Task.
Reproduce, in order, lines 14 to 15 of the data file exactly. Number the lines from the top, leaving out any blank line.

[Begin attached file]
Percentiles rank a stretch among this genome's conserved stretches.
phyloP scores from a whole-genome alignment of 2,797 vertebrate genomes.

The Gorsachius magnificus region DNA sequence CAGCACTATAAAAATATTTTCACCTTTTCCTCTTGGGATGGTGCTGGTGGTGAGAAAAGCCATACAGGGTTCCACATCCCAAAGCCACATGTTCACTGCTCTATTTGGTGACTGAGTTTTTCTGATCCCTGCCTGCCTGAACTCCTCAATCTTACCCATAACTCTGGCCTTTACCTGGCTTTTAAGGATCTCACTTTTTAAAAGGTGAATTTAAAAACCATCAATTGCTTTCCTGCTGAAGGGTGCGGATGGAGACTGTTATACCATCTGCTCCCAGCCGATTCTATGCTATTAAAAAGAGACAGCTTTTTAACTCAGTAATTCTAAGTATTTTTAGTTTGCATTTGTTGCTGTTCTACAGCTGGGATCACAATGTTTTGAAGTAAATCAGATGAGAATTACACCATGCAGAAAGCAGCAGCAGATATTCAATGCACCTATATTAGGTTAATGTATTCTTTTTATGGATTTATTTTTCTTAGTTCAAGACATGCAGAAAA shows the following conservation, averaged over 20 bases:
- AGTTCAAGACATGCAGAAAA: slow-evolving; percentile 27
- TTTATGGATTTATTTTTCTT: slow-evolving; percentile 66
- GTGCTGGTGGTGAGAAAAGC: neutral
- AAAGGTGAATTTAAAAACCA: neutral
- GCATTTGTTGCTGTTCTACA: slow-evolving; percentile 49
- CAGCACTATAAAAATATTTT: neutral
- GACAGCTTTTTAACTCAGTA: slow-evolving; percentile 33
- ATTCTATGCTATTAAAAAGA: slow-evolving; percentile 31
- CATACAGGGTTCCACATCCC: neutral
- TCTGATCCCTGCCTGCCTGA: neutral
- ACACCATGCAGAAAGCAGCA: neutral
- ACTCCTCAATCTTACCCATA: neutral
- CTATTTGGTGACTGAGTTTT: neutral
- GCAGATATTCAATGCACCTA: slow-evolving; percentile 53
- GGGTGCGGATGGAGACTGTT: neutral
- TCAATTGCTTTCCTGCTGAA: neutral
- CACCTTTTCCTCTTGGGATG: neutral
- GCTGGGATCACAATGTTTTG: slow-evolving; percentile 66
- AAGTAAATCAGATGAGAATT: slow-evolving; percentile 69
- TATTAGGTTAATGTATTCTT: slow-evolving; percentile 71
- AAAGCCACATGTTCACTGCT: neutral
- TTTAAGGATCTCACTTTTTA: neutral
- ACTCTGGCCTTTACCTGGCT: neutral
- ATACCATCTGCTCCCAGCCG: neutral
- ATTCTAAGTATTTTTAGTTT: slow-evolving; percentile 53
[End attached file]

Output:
- ACACCATGCAGAAAGCAGCA: neutral
- ACTCCTCAATCTTACCCATA: neutral